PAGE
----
Fitting WOAW Gallery into the cultural narrative of Hong Kong, Kevin sees the gallery as an ever-shifting creative hub for promoting Hong Kong itself, acting as a voice that attracts people to not only come to see the artists on offer locally, but also to spotlight homegrown individuals abroad, as part of what he describes to be a reciprocal and ongoing ‘exchange curatorial programme.’

“I think what would be interesting now is to see there being more artists residencies that pop up or resources where people can then learn about art.”

Most recently, after also setting up a Mainland China faction of WOAW Gallery at Beijing’s Blanc International Contemporary Art Space, Kevin has gone on to extend WOAW Gallery to Singapore, setting the groundwork for an avenue to venture regionally into the ASEAN domain. This monumental leap is only the first of many stepping stones along his way to strengthening the knots that interlink the WOAW Gallery community worldwide.

“I still think that Asian artists are underrepresented in the global scene. There’s myths around Asian collectors as well in the European-American markets. I want to demystify [that impression] and for WOAW Gallery to be a bridge and a resource for all types of artists, and to be a platform for them to connect and to prosper.”

Instagram/@kpee

Still, a strong theme emerged through the bulk of the artwork that Kevin found himself being drawn to, namely the emotion of happiness. A contrarian to the creed of ‘traditional’ curators, the valuation or ‘clout’ that an art exhibition could accrue was far from what crossed Kevin’s mind in forming his projects. Built into the DNA of WOAW Gallery was the need to provide a dynamic lab where art could morph and shift as any artist pleased, far, far, away from limitations.

“To contextualize a little bit more about what we do, I think sometimes we get classified really easily into: ‘Oh, these guys are just doing pop art.’ Or it's just like one of those things where they try to demoralize you and they just try to put you in a box for people that don't understand. I think that comes from a very ignorant standpoint. We're trying to demystify that and help as much as we can to allow all artists to be part of the scene.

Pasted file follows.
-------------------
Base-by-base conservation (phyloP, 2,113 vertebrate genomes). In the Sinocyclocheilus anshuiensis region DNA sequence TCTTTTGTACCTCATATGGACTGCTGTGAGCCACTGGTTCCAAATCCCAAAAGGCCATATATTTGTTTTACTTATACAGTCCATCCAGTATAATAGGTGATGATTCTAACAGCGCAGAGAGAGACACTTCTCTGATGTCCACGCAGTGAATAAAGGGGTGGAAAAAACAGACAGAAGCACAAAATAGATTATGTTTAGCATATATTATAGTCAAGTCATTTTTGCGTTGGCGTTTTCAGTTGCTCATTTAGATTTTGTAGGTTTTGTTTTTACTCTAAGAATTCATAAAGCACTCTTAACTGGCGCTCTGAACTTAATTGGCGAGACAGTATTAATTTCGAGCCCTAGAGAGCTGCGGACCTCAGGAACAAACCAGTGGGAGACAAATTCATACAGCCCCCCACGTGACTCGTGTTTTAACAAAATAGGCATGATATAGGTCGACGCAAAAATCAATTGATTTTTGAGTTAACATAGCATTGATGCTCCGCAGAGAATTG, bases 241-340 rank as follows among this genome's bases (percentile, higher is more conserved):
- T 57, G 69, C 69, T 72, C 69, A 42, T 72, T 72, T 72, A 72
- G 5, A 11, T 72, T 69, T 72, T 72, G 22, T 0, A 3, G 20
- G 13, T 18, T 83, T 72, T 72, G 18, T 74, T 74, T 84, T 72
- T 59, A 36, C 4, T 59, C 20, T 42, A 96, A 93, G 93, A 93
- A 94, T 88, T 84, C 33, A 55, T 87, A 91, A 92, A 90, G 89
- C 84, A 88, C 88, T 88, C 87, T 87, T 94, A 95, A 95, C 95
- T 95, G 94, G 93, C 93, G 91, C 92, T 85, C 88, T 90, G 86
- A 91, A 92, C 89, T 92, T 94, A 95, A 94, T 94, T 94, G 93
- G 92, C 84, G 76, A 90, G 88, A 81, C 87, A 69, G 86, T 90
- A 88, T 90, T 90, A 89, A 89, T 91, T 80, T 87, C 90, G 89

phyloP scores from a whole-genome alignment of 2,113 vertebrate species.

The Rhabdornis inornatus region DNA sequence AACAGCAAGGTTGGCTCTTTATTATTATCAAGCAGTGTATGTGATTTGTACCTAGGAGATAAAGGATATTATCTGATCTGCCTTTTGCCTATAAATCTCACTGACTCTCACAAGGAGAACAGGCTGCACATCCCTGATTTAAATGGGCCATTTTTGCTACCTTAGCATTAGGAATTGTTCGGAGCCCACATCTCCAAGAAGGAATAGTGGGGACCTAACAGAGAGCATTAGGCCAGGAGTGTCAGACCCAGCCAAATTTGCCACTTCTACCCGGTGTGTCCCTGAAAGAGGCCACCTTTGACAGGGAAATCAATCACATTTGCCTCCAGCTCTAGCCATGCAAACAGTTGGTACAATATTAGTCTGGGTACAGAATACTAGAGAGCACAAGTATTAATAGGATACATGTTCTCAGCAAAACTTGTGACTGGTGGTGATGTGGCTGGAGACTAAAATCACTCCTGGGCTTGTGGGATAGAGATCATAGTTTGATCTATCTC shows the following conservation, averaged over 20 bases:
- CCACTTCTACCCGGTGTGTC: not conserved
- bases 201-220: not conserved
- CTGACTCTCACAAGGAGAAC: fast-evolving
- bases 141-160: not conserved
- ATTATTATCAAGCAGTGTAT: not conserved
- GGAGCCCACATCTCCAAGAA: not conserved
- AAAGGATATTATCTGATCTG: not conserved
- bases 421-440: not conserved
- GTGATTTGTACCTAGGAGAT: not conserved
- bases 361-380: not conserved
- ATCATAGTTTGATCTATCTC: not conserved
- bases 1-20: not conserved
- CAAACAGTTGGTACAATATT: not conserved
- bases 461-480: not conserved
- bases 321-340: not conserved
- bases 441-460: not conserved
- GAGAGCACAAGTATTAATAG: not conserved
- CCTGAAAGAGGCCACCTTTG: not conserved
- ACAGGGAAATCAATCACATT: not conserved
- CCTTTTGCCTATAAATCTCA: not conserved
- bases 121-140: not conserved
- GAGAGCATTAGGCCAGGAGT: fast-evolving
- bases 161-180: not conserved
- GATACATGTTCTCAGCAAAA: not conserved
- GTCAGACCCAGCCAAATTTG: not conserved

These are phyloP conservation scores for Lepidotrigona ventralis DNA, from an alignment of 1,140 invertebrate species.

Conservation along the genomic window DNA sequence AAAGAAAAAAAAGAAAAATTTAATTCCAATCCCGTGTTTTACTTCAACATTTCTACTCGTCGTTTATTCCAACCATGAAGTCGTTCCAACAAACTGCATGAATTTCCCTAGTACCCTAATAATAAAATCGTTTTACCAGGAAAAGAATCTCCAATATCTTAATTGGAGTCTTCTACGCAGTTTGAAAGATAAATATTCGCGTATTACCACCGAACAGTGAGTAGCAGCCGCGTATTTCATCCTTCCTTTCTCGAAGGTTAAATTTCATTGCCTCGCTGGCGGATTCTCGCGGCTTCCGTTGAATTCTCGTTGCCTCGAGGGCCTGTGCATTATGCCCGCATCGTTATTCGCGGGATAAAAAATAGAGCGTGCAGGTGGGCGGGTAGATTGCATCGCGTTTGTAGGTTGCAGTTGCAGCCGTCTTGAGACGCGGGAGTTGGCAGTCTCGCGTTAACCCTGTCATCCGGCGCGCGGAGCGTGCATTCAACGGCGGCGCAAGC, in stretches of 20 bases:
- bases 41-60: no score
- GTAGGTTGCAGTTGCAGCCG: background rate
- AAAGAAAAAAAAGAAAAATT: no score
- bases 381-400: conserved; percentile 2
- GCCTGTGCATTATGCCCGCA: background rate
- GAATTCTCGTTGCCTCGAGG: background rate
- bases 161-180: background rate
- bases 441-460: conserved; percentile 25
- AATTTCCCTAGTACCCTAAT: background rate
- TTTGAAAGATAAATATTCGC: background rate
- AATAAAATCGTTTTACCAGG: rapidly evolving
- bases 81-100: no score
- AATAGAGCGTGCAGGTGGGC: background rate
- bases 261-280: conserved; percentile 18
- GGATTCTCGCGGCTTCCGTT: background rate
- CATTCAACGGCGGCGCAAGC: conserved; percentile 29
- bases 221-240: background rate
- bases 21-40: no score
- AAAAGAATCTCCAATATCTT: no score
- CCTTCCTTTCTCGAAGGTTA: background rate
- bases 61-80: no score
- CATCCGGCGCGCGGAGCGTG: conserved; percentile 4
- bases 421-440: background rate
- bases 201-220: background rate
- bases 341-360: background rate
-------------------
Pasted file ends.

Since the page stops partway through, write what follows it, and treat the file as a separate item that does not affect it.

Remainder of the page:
“For you, [the descriptor] ‘street’ might be like a cool thing and it might be a cool thing for me too, but for a lot of ‘intellectuals’ and people [in the scene], they think of ‘street’ as ‘Oh, this is not good enough.’”

“For the past few years, we were kind of like lone rangers in the woods, you know? But now that we've established ourselves, we really need to reign it back in and try to figure out how we can uplift the whole community and not just our own program.”

Instagram/@kpee

These shifts are already showing, with the lines between artistic spheres becoming increasingly blurred. So, what’s the next phase? Mulling over the AI scare that seems to be pervading across all industries right now, Kevin remarks on the new realm he sees humankind entering into.

“How do you challenge yourself? I think the key is to be creative. And how do you do that? It’s to have a perspective that robots cannot have. That’s something that's important about art because it shows what's happening at that time, from a human perspective.”

“Art is becoming something that is more, I would say, in the house. Traditionally my family wouldn't really talk about it at dinners, but I think it's becoming such a ‘thing’. I'm happy to play a part in the ecosystem in Hong Kong. With M+ and the Kusama Show, in Tai Kwun with Tobias’ work – I think everyone plays a part in making art more accessible. I’m just happy WOAW Gallery can share some of the things that we like and be part of this community, and to just keep pushing the envelope.”

Instagram/@kpee

And it never stops. Flitting between his galleries around Hong Kong, to hosting an upcoming group show in Ibiza, and later slated for Miami in the tail end of 2023, WOAW Gallery shows no signs of slowing down over the short stretch ahead, nor beyond - until they get in touch with the hearts and senses of each and every single art lover everywhere.

“I can't even really think of another gallery locally that's doing something similar to what we’re doing, can you? There was such a big question of ‘Why didn't anyone do this before us?’”

“Now more than ever, art has become more important. It can take place in a visual form like a painting or a sculpture, it could also be music, it could be literature, it could be dance – it’s just being creative. I think that's what we're trying to advocate. Conversation and dialogue for people to understand and to connect.”

This interview has been edited for length and clarity.

Keep up with Kevin at @kpee on Instagram.

Follow WOAW Gallery on Instagram and check out their official site here, to find the latest show near you.